Mardi Gras!

[If reading this by email, please tap the title at the top to open your browser for the best experience.]


The season has arrived, along with its festivities: the parades, good food and drinks, and parties in the streets. In these weeks between the feast of the Epiphany (always the first day after the 12th Day of Christmas), and the day before Ash Wednesday, a good bit of south Louisiana and nearby areas of the Gulf Coast (such as Mobile, AL) celebrate this happy carnival season of Mardi Gras.

The French words, Mardi Gras, literally mean ‘Fat Tuesday,’ the culminating day of these weeks of fun. But Mardi Gras as a title tends to be applied to the course of several weeks during which the parades occur, but also when formal balls and other social events are scheduled. And though these events are enjoyed and appreciated by folks who live in and around places like New Orleans, the schools close for a long weekend and many head off for skiing vacations out West. While the Crescent City, its streets, and hotels, are filled with visitors from equally distant places, often from the North.

Three main colors associated with Mardi Gras are much evident in float and parade costumes, home and business decorations, and especially in the profusion of plastic beads seen and thrown everywhere. They are gold, green, and purple. I am convinced that the source of these three colors derives from the broader, church-based, liturgical observances during and on either side of these weeks. Traditionally, on the feast of the Epiphany, inaugurating this season, liturgical churches such as Roman Catholic and Episcopal use gold for vestments and altar coverings. This seems likely due to the symbolism of the gold gift(s) presented to the newborn King upon the visit of the Magi (or ‘Wise Men’).

On most Sundays following the Epiphany during these weeks, the traditional color for vestments and altar fabrics is green, perhaps because these Sundays are usually described as occurring during “Ordinary Time,” the same practice that happens during summer Sundays. The third color, purple, I think derives from the traditional color for Ash Wednesday and the season of Lent, which directly follow Mardi Gras.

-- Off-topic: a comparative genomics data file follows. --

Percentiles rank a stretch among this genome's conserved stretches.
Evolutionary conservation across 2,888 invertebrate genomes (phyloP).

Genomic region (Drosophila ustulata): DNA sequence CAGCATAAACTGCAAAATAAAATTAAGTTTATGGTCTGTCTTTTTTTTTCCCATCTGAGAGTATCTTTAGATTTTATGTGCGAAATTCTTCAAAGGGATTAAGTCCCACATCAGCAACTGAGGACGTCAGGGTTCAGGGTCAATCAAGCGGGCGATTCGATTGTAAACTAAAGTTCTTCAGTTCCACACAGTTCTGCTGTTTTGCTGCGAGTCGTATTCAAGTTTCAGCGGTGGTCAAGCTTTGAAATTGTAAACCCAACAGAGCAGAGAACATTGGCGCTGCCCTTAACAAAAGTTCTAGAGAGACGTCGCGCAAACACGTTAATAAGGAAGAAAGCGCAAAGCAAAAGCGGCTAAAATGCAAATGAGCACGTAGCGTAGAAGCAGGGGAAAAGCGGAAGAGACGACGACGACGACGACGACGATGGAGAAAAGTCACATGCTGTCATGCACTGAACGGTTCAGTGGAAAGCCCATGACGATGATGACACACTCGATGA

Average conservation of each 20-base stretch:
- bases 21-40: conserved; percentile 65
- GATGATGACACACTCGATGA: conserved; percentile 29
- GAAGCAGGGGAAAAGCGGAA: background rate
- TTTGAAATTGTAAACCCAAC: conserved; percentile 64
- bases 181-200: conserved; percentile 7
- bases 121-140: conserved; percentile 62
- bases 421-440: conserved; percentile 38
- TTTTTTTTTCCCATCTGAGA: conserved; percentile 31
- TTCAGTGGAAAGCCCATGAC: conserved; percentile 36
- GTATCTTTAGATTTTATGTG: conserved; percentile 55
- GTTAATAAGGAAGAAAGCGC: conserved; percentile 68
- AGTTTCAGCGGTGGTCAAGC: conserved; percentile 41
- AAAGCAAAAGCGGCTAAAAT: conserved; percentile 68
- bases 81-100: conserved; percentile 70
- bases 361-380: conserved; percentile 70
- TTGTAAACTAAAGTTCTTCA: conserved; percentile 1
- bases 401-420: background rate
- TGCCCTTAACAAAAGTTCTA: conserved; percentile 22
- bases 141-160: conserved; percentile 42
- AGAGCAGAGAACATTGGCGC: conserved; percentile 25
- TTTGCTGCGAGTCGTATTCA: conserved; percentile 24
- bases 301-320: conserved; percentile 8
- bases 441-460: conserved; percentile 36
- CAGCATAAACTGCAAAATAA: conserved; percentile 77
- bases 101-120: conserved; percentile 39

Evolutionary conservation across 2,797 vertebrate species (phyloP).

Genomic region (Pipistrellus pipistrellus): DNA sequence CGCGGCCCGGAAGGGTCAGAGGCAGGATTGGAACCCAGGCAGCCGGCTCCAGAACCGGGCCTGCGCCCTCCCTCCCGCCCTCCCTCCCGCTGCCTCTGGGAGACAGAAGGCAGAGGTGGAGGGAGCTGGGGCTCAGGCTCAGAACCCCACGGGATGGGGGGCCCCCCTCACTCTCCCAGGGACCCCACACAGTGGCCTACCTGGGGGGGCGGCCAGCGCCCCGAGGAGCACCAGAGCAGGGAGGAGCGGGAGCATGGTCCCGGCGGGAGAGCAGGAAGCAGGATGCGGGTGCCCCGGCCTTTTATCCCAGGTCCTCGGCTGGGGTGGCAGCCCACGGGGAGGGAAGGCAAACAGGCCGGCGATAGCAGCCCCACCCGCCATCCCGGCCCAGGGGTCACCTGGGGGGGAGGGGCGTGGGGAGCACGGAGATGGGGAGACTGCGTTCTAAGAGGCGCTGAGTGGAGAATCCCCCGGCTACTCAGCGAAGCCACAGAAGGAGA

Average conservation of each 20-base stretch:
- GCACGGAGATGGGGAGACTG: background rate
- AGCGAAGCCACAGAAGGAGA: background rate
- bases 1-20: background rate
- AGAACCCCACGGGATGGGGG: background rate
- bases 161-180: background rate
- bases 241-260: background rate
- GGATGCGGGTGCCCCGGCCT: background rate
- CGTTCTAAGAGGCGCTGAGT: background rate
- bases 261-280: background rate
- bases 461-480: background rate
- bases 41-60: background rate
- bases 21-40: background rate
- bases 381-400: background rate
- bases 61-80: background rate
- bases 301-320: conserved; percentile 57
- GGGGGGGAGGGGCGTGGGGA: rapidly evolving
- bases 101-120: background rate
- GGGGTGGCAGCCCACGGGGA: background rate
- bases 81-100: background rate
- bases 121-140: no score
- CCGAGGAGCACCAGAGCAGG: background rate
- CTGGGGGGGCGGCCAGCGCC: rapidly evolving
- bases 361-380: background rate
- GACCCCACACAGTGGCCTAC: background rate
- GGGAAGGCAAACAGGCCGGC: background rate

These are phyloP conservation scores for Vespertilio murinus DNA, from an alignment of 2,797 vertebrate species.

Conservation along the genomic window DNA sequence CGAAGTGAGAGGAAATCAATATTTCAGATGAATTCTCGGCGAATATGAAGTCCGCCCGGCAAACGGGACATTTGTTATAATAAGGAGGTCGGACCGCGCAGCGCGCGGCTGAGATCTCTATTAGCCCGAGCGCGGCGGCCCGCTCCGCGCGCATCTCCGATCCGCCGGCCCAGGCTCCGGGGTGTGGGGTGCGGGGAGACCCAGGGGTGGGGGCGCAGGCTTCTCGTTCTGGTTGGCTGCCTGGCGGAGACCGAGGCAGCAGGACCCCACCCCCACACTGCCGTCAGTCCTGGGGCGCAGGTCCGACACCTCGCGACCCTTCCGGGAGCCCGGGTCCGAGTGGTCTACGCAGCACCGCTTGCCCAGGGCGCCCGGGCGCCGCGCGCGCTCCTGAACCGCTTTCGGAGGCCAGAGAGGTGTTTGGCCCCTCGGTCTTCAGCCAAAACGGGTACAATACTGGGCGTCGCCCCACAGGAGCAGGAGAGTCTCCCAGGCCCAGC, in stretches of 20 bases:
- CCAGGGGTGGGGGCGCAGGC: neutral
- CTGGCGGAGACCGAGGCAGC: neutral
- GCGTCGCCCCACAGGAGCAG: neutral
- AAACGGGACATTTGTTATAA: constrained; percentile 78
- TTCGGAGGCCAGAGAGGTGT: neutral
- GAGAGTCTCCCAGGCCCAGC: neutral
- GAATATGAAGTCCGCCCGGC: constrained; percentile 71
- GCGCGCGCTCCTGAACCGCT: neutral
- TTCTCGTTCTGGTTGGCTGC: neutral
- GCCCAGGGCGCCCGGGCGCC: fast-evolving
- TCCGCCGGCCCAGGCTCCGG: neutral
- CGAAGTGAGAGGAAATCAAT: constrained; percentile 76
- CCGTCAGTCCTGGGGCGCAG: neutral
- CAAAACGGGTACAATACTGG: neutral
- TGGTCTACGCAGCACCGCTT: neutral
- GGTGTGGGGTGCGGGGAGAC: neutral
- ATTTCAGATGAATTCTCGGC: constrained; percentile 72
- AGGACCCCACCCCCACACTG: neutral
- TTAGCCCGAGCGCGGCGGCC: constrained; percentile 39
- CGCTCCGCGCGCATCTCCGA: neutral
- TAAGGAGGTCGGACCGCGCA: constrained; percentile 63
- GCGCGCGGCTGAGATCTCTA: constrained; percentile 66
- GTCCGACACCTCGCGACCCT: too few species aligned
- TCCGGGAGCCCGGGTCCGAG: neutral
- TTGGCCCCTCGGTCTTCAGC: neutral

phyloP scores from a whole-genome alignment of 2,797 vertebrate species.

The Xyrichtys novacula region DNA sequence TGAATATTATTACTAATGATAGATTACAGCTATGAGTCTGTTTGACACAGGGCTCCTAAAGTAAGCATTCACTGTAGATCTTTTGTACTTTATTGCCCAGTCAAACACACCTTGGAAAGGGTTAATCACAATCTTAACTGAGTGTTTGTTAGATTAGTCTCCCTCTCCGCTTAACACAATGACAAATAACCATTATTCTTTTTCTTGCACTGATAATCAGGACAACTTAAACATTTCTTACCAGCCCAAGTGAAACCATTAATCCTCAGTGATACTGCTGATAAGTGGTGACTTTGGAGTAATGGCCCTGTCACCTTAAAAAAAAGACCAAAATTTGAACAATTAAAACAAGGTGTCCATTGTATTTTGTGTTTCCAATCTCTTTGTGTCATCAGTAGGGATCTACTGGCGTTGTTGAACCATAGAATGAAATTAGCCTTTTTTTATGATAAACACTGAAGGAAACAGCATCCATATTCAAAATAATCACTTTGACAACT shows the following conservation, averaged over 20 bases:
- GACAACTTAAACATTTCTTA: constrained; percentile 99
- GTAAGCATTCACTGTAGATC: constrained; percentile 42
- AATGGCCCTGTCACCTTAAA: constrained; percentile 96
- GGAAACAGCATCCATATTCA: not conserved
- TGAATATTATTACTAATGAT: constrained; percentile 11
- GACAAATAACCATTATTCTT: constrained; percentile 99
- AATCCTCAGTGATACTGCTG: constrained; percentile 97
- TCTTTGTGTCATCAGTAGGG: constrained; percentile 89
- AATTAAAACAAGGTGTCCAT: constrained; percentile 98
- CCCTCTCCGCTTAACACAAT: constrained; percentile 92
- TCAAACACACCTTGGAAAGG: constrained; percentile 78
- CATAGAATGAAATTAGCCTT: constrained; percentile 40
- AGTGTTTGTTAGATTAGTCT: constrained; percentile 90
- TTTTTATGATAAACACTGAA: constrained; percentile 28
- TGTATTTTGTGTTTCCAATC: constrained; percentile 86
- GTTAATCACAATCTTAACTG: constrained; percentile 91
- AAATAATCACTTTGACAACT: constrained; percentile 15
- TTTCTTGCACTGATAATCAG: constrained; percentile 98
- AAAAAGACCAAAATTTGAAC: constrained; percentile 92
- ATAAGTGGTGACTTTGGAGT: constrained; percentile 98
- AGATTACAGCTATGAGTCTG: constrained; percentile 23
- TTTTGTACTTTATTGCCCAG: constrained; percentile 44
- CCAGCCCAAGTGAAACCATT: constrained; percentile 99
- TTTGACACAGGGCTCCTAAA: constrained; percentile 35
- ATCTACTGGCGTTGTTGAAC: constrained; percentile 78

Not so long ago the radio waves were filled songs like, “It’s the most wonderful time of the year,” songs evoking images of Christmas lights and trees, and snowy landscapes. Though surely to a different tune, and accompanied by very different imagery, the same words could well be sung here now in south Louisiana!

PS: I should have included King Cakes in the first published version of this blog.

During this Mardi Gras season, King Cakes are ubiquitous, especially in workplaces and offices, in teachers’ lounges and similar contexts, and at so many party gatherings. Note the presence of the frosting and beads in the three colors noted above, as well as the gold coins. Most commonly, these cakes have baked into them a little baby, of course symbolic of the one the Epiphany Magi came to worship, who would be proclaimed as King.

New Orleans as Viewed by Errol Barron


Through our nearby family we are able to stay some weekends in New Orleans, an opportunity which delights us given that we live up in ‘the country.’ Our son and his family reside in what is called the “Irish Channel,” an historic neighborhood close to the Mississippi River and on high ground that did not flood during Katrina. Like much of New Orleans, that neighborhood is filled with old houses, some in excellent condition and others looking blighted by years of hot and wet weather.